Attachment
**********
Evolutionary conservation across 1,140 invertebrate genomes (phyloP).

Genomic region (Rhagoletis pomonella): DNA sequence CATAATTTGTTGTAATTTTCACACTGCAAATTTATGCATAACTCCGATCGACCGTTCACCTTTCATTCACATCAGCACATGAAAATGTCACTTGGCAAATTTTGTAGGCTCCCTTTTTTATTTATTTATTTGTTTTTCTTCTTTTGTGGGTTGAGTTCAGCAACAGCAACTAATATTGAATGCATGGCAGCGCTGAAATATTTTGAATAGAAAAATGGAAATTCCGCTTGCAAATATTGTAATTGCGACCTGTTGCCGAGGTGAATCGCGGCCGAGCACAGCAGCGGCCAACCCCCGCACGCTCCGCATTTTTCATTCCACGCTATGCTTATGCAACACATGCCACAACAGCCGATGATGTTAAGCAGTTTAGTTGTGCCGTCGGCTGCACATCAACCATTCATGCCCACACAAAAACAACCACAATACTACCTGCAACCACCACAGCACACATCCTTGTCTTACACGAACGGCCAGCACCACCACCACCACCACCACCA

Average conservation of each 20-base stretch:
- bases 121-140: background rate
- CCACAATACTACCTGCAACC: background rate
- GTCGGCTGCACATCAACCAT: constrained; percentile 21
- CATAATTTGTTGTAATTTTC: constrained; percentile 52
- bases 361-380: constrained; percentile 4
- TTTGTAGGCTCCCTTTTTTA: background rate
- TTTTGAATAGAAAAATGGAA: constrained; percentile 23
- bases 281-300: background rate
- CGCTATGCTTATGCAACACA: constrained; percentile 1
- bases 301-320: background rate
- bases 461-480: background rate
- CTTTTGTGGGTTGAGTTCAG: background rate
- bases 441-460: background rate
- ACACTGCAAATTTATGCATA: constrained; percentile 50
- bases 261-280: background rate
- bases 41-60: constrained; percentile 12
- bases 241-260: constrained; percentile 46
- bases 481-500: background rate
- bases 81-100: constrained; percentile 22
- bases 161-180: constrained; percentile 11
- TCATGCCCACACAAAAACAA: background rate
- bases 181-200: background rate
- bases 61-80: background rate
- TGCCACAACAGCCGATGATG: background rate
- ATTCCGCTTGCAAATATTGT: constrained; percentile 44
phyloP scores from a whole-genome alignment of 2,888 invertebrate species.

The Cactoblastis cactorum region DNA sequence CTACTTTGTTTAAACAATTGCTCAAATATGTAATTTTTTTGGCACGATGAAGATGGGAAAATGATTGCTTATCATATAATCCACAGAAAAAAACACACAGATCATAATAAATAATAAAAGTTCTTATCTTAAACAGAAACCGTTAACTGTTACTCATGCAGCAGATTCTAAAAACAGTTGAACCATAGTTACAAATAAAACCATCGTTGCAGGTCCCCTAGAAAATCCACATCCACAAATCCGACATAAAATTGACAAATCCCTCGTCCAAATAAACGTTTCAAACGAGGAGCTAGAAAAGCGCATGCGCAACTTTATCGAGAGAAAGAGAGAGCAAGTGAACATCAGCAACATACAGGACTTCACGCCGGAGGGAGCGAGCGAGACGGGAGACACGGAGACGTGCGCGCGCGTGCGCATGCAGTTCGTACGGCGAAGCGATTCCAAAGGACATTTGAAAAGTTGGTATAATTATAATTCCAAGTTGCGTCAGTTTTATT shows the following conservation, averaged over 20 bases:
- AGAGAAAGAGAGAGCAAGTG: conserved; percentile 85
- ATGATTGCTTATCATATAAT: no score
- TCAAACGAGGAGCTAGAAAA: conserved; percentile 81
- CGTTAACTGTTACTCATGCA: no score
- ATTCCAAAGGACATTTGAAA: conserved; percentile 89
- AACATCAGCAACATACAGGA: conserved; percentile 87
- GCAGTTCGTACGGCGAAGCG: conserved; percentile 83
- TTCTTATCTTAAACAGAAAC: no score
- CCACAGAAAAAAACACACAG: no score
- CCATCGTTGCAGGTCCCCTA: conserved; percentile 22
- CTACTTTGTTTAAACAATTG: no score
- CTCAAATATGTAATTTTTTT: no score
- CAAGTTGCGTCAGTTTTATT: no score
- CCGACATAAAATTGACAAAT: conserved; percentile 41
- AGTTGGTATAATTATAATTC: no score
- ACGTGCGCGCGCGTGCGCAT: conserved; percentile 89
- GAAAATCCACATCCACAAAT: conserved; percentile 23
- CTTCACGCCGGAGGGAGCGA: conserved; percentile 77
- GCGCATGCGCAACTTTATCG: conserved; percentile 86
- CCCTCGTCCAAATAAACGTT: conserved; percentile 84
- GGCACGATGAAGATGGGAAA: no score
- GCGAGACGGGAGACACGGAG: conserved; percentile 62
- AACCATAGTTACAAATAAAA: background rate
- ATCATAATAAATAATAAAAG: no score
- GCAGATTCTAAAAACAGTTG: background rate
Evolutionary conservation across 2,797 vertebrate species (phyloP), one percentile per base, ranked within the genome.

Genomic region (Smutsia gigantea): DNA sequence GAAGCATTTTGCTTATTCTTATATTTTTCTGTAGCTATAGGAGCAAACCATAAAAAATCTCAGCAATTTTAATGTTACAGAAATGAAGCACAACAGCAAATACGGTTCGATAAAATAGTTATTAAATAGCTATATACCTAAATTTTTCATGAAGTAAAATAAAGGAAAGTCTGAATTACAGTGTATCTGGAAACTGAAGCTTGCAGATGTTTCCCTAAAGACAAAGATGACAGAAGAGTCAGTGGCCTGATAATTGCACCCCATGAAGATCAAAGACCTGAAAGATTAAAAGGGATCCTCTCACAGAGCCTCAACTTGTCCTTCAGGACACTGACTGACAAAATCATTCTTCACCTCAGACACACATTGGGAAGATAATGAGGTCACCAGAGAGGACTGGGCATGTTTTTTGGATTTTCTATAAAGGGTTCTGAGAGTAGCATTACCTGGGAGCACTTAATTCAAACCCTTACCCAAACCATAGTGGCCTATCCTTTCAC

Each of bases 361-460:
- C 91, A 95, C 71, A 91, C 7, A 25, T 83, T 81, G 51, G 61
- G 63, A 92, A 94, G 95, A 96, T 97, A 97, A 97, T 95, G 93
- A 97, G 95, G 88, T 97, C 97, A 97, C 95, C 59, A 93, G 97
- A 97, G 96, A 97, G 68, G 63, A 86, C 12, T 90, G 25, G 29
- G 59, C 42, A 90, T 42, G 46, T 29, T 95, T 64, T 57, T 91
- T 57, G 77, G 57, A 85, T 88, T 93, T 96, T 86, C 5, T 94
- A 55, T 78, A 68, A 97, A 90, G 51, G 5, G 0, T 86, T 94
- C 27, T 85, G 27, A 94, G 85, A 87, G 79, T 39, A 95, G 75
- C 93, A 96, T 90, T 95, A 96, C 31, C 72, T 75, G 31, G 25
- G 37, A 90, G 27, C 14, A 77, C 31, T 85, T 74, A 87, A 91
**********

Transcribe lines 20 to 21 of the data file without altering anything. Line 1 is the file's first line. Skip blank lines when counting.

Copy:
- bases 241-260: constrained; percentile 46
- bases 481-500: background rate